Islamic Educational Institutions:Religious Knowledge and Secular Learning

He who leaves home in search of knowledge is walking in the way of God.
The Prophet Muhammad


Jahangir and a Sufi


The teachings of Islam are fundamentally gnostic in that all forms of knowledge are regarded as sacred, particularly if the ways of knowing coincide with approved modes of revelation.

In the Chapter "The Clot," the sacredness of knowledge is recognized in the following lines:

Read: In the name of thy Lord who createth,

Createth man from a clot.

Read: And thy Lord is the Most Bounteous,

Who teacheth by the pen,

Teacheth man that which he knew not.


Several verses in the Qur'an support the sacred nature of knowledge. One of God's names, scientia, ilm in fact means "He who knows" or al-alim. Muhammad himself was the means through which the revelation of the Qur'an, the sum of divine and human knowledge, was transmitted. Furthermore, Muhammad, reiterated the teachings of the Qur'an by stating that the acquisition of knowledge to the limits of one's abilities represents a critical part of a person's religious duties.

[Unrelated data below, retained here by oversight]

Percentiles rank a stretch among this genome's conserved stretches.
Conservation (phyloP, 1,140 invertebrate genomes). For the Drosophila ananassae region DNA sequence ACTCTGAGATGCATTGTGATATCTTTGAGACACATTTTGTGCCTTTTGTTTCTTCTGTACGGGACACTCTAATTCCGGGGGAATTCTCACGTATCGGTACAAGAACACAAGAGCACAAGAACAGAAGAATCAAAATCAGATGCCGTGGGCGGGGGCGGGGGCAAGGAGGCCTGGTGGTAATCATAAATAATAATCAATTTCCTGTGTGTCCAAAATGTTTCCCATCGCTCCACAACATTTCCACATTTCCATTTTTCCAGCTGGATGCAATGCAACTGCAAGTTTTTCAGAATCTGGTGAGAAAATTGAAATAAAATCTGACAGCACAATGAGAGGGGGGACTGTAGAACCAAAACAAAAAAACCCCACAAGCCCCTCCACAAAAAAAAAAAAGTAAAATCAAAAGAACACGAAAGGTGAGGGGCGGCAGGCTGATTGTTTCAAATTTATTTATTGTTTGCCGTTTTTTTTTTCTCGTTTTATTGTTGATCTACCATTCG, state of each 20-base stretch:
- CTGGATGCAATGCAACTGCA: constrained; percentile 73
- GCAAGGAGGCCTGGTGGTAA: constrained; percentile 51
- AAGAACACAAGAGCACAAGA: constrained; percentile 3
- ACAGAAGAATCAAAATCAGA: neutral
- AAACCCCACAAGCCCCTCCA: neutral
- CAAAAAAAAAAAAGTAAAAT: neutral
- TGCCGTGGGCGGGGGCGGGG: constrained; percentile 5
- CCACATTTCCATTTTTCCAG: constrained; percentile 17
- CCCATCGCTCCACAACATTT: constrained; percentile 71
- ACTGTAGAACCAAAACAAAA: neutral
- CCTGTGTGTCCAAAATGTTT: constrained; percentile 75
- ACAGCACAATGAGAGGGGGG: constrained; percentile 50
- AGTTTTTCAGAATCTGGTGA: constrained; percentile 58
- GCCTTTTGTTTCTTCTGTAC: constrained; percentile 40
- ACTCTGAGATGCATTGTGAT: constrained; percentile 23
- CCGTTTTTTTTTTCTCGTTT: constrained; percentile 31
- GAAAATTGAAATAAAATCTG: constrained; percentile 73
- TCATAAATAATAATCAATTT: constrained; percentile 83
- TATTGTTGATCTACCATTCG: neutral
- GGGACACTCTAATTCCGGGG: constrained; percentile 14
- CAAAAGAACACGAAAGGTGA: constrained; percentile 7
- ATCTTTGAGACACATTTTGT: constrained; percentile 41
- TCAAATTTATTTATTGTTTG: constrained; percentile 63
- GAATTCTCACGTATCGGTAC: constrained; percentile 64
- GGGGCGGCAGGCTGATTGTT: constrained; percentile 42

Some of Muhammad's injunctions include phrases such as "seek knowledge from the cradle to the grave, "or" seek knowledge, even in China!" These words would be used to justify arguments for teaching, as well as the dissemination of knowledge or ilm.

The emphasis on learning in Islam is materially conveyed in the central symbol of the Book, i.e. the Qur'an, as the revealed source of both divine and human wisdom. In this way, secular learning came to be seen as inseparable from religious practise.

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